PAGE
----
documentBy Ellen Johnson Sirleaf
Remarks for the opening of the Monrovia Roundtables on the Petroleum Act of 2014
Mr. Vice President and President of the Senate;
Mr. President Pro-Tempore;
Honorable Members of the Legislature;
The Dean and Members of the Cabinet and Other Government Officials;
Distinguished Ladies and Gentlemen;
Welcome to all.
I am very pleased to be delivering the opening remarks for the Monrovia Roundtables on Liberia’s new Petroleum Act. I believe that this is arguably the most important national discussion since those that led to the peace accords that ended more than a decade of civil war in our country. How we govern and use our petroleum resources matters for all of us assembled this morning, for our children and especially for our children’s children. These are the stakes involved with this new petroleum law. There is no turning back. We must get this right! And get it right now.
The Monrovia Roundtables are the next stage in a process that began in 2009, when our Administration recognized the need to reform and modernize Liberia’s petroleum sector. We have come a long way in a relatively short period of time. Our country has a national petroleum policy that was noteworthy for the level of openness and inclusion via the consultation process; world-class companies Chevron and ExxonMobil have entered our waters; there has been an announced oil discovery, although it is not yet quantified; and finally, we are close to finalizing the legal framework for the sector.
Once the roundtables conclude, there will be a national stakeholder conference, where the results of all the town halls and roundtables will be shared with our citizens. Then the final version of the petroleum law will be drafted, taking into account all the feedback received from both domestic and international stakeholders. The process has been comprehensive, inclusive and respectful of all opinions expressed. I am proud of that.
I want to remind you all that the decision to reform the petroleum sector was a deliberate one:
First, we wanted Liberia to be positioned to attract world-class oil companies that would bring the highest degree of accountability and transparency, technical excellence, the highest standards for health, safety and the environment, employment for Liberians, social and economic development programs, and knowledge transfer for our oil sector workers.
Second, we wanted Liberia to have a petroleum governance framework that strikes the right balance between providing revenues and other benefits to the State, while being economically attractive to international investors.
Third, we wanted Liberia to have a progressive petroleum law that would be a model for accountability, transparency and inclusion.
I believe that we are on track to achieve all three objectives.
I also want to point out that the kinds of reforms that we are undertaking usually happen after commercial discovery, not before. My Administration wanted to be ready before that time. And we want to plan for future generations of Liberians. We wanted to create the right framework, build the right institutions, and strengthen our capacity before oil was found in order to give our country a strong start.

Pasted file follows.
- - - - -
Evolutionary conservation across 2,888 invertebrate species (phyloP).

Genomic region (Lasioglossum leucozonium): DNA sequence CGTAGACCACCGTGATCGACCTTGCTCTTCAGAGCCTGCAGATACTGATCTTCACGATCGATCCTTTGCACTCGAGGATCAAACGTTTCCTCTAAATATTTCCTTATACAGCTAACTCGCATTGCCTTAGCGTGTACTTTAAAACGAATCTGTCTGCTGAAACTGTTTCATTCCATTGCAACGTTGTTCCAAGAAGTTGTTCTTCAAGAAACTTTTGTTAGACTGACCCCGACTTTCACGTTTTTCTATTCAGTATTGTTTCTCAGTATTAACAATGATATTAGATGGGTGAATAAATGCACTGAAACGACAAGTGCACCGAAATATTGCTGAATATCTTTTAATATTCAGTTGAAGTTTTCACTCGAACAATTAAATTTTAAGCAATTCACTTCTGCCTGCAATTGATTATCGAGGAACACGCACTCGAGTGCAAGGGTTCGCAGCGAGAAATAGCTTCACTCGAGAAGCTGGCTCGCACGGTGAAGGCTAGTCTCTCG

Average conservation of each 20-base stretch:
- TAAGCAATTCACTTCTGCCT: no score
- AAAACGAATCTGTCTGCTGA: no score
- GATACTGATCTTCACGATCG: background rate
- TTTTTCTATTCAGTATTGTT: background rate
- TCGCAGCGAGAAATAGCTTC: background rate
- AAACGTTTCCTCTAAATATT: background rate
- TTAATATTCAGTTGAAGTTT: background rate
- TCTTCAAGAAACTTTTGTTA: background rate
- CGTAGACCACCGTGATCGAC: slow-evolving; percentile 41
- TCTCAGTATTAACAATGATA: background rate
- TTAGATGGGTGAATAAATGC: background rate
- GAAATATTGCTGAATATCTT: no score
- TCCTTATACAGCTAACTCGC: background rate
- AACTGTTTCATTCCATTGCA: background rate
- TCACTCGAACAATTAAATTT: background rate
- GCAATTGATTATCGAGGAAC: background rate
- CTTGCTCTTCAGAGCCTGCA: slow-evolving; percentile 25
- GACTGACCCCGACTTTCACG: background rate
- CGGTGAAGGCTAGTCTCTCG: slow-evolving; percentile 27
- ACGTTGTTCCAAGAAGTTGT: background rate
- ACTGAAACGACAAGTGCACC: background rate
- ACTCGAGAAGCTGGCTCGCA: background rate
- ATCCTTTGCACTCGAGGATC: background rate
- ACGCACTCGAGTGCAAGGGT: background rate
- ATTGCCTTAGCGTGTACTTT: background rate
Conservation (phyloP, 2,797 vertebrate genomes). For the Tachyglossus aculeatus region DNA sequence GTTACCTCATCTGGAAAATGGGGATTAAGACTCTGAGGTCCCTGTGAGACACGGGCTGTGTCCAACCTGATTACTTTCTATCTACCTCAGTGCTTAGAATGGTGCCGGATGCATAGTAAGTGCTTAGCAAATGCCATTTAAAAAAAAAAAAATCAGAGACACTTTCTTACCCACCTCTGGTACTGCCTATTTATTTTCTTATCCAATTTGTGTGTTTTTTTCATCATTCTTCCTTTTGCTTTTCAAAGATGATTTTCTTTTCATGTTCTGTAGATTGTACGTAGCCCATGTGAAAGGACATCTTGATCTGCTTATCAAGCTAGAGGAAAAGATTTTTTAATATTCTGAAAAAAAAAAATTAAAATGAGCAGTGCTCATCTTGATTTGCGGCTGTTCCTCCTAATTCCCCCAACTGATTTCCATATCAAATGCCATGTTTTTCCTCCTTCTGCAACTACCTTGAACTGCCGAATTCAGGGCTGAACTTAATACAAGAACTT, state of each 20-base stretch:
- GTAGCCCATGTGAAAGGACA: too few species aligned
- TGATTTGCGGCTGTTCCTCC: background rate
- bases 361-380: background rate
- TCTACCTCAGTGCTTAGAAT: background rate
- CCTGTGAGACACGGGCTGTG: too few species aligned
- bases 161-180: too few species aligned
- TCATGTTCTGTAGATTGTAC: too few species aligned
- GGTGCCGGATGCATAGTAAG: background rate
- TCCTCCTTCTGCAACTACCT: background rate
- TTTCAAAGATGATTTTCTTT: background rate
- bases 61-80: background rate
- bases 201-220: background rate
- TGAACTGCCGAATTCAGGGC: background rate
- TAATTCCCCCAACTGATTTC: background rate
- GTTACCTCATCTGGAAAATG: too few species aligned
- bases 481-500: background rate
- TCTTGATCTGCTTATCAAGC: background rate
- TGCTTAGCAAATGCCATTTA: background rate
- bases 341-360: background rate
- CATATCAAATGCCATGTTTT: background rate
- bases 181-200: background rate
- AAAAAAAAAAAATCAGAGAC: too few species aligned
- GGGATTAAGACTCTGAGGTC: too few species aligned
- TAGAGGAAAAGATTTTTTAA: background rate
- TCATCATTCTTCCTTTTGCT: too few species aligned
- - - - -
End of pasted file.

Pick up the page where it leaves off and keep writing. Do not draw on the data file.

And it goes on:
As those of you who have been involved know, the reform process has been anything but easy. There have been challenges every step of the way from both expected and unexpected quarters. But to date, your hard work and dedication have paid off and you have managed to overcome every obstacle in order to reach this point. Now, let’s get this done and get it done right for Liberia!
I want to give credit where credit is due, and acknowledge the cooperation of the Legislature in helping to move things along. It is my expectation that the process will reach a successful conclusion, resulting in a petroleum law that both the Legislature and I will be able to sign with confidence, enthusiasm and not a little relief!
From the feedback that we have received from some of Liberia’s international partners, it is possible that our country will emerge as having the best, most comprehensive petroleum law on the continent of Africa and possibly, the entire developing world. This is no small achievement from a country emerging from a brutal civil war, fuelled in part by the misuse of natural resources.
A world-class law is an important part of lifting the resource curse that has plagued way too many countries, including our own. Such a law will protect our people and our environment. Such a law will ensure openness, participation, consultation, and informed debate. Such a law will allow Liberia to continue to attract only the best oil companies. That is a legacy that all of us can embrace.
I look forward to following these roundtables as they happen. I look forward to spirited yet respectful discussions. I look forward to better understanding the hopes and aspirations of the Liberian people. And finally, I look forward to seeing a petroleum law on my desk that sets Liberia on course to turn what has often been a curse into a blessing.